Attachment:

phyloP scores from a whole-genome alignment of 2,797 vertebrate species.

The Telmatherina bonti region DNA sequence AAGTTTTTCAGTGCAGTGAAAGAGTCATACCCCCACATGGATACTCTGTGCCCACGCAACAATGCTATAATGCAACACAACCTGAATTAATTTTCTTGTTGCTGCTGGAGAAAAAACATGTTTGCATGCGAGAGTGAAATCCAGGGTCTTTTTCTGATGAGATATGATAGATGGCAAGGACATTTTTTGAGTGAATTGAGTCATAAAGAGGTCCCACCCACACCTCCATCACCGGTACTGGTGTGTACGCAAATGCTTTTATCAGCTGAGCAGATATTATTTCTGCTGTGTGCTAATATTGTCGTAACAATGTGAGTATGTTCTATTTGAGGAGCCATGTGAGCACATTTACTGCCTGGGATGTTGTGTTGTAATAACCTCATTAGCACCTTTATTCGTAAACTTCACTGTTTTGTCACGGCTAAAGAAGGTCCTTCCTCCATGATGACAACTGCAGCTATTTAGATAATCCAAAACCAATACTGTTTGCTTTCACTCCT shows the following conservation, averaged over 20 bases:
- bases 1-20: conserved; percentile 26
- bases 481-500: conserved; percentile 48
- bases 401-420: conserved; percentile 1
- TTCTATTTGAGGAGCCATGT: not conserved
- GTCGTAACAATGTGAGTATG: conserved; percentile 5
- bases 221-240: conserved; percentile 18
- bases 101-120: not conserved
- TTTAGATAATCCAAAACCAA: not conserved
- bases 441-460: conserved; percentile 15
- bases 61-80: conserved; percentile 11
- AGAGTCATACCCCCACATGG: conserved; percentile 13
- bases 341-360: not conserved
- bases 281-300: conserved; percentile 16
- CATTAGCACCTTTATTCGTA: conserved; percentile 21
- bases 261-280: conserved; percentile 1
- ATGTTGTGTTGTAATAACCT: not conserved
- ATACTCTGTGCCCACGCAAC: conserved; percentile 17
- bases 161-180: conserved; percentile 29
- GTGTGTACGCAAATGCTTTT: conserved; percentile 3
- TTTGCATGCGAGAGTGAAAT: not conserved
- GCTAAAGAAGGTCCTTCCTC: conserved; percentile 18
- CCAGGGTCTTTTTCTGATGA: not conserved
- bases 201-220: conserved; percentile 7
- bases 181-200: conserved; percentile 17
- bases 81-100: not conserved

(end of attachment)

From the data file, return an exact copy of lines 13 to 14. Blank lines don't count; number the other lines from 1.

- AGAGTCATACCCCCACATGG: conserved; percentile 13
- bases 341-360: not conserved